# (Thought Question) What would a giant far away mirror look like to a telescope?

If there was a theoretically perfect mirror the size of say, our solar system, somewhere out in space that had a focal point of literally earth. What would that look like to a space or earth telescope? Could it be distinguished from other parts of space? Could you identify earth in it? (A la By putting a mirror in space, would we be able to see into the past?)

• This is a great question, but I’m voting to close this question because I think it more properly belongs on the World Building or Space Exploration Stack Exchange sites. Dec 14 '20 at 5:40
• @ConnorGarcia we should only close questions when they are off-topic where they are asked, not for "I think it's better asked elsewhere" by itself. Some questions are on-topic in multiple sites and some are off-topic everywhere. There isn't always a 1:1 correspondence between questions and their sites. The OP decides where to ask. We can make suggestions, and we vote to close if we are pretty sure the question is off-topic locally.
– uhoh
Dec 14 '20 at 9:42
• If the mirror had a focal point of Earth, that would stand out as it would increase the light reflected to Earth. If it didn't have the focal point of Earth and just reflected stars, I think it still might be visible as mirrors don't reflect all wavelengths of light. With a good enough look, it should be recognizable as a mirror, I would think. Dec 14 '20 at 10:06

If there was a theoretically perfect mirror the size of say, our solar system, somewhere out in space...

Great thought experiment so far!

...that had a focal point of literally earth...

Rats! I was hoping for a flat mirror so the answer would have been slightly simpler.

It is true that concave mirrors are "magnifying mirrors" and if we stay closer to the mirror than twice its focal point (see below) we can see a magnified image. I don't believe that it provides better optical resolution than a normal mirror, but since the construction of our eyes is fixed (we can't change the optical system nor "pixel density") we use the mirror to "blow up" the image in the same way that a photographic enlarger blows up the image on a negative without improving the resolution of the image.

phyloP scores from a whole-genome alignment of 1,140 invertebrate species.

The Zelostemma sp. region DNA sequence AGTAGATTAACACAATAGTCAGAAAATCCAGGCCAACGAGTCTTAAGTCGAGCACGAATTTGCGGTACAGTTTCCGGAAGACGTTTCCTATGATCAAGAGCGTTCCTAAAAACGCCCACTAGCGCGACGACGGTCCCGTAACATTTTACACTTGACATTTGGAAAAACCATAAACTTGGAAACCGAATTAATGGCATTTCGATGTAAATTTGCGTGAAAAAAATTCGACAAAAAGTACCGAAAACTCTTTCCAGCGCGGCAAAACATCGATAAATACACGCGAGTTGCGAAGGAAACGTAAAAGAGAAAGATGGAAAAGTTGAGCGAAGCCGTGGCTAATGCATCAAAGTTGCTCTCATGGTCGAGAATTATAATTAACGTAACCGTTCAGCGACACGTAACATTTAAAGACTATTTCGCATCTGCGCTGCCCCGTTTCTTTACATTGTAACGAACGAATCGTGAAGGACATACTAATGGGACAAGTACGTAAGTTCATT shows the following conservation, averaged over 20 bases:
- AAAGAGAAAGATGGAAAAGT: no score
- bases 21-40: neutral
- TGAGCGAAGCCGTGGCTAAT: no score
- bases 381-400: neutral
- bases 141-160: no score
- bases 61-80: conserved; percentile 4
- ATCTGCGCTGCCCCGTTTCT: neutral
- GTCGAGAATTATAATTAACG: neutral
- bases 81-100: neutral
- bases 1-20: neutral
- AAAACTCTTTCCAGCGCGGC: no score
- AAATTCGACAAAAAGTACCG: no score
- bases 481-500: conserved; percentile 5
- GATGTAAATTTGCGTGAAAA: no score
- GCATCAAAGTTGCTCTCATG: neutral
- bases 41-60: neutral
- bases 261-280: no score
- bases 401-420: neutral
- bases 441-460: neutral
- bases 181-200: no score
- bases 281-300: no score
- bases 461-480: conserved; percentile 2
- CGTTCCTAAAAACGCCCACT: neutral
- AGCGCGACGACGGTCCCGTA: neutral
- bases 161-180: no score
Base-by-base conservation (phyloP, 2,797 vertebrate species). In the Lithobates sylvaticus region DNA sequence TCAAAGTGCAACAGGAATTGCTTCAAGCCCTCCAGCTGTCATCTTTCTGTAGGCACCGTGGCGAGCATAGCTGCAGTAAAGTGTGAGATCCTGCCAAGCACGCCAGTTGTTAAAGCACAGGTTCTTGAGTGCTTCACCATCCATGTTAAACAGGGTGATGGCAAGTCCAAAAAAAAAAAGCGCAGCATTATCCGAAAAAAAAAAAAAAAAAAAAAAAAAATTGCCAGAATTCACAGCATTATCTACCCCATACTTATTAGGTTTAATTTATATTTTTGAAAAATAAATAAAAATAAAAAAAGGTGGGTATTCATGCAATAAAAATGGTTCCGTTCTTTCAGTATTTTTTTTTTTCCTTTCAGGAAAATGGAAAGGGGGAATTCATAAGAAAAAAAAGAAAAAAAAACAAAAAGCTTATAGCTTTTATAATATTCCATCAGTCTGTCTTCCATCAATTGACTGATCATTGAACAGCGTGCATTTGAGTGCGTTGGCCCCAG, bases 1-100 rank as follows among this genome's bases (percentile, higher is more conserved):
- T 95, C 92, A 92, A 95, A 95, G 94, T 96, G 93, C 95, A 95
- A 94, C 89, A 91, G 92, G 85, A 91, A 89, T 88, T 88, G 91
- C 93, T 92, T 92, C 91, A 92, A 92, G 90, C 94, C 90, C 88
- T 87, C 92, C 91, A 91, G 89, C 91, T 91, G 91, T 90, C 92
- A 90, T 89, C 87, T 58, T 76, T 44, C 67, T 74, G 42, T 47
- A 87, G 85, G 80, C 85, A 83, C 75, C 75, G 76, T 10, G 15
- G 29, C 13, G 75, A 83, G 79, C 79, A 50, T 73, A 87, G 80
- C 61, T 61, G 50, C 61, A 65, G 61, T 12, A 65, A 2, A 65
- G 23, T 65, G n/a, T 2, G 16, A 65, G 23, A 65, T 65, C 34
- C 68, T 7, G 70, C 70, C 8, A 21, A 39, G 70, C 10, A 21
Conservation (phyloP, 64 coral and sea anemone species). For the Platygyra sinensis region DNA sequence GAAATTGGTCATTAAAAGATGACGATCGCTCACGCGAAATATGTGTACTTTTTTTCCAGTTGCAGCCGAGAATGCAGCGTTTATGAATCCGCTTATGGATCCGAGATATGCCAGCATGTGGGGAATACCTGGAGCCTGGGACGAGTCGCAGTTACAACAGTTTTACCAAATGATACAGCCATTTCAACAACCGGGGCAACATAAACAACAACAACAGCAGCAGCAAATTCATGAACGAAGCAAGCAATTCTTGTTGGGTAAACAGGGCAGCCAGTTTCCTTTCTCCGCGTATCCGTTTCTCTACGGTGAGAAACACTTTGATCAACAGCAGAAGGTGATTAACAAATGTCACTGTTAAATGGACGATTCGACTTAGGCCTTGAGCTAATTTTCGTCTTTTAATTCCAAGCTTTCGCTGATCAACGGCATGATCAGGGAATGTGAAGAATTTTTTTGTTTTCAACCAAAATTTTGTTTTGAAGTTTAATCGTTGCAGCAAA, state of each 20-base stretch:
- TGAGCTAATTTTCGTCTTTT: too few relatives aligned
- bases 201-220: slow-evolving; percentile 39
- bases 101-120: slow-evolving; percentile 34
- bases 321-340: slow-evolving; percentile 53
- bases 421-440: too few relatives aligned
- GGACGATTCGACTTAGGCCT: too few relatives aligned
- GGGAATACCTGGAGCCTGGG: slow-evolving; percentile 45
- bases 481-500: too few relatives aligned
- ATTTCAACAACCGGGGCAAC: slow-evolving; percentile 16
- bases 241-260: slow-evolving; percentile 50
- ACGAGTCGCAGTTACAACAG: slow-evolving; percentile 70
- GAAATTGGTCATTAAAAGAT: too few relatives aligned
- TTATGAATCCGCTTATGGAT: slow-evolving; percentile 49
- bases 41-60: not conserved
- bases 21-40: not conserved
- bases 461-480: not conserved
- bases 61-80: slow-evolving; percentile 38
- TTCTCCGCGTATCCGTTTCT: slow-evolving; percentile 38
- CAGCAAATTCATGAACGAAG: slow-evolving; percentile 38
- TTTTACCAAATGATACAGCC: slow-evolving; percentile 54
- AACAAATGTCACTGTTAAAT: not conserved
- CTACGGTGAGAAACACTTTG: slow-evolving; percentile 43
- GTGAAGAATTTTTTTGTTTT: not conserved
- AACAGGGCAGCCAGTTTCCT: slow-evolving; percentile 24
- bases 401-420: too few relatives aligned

In optics image information is encoded in the wavefront at any point whether in focus at that point or not. If we know the mirror's diameter and distance from Earth, we can apply the principle of diffraction in a simple way no matter how complicated the rest of the optical system.

For a hard-edge circular mirror (top-hat shaped apodization) we know that the Airy disk is the right principle to apply, and a simple definition of resolution gives us

$$\theta \approx \text{1.22} \frac{\lambda}{d}$$

for the angular resolution. Let's use 500 nm green light for $$\lambda$$ and twice Neptune's orbital radius (60 AU) for $$d$$. That gives us $$4 \times 10^{-18}$$ radians.

If the mirror were at the distance of Proxima Centauri or only $$4 \times 10^{+16}$$ meters, then the impact on resolving a wavefront from the perfect mirror based only on diffraction of a circular aperture would be of the order of centimeters!

The focal length of a concave mirror is the parallel-to-point distance, so we would really need the mirror to be at roughly the point-to-point distance of twice the focal length.

If the concave mirror brought our image back to us, say on a sheet of paper, it would be incredibly dim i.e. pretty much no photons except from the Sun itself. But if we ignore that then we would see ourselves blurred by about 1 centimeter.

If the image was kilometers in front of us then we could focus a telescope on that image in space and re-image it at the entrance pupil of an eyepiece or on to a sensor.

If the telescope were 1 meter in diameter, we could see roughly a 1 meter wide swath of Earth.

Of course this doesn't work so simply because the mirror would have to be pointed such that the location of Earth 8.5 years ago would be imaged where we were today.

### Conclusions

Yes this is kinda possible from a Gedankenexperiment point of view; a 60 AU mirror out at Proxima Centauri with a focal length of twice that distance could produce an image of Earth nearby Earth (light time considerations in force) and we could look at that location in space with a large diameter telescope and see a patch of Earth 8.5 years ago roughly vignetted by the size of the telescope's aperture.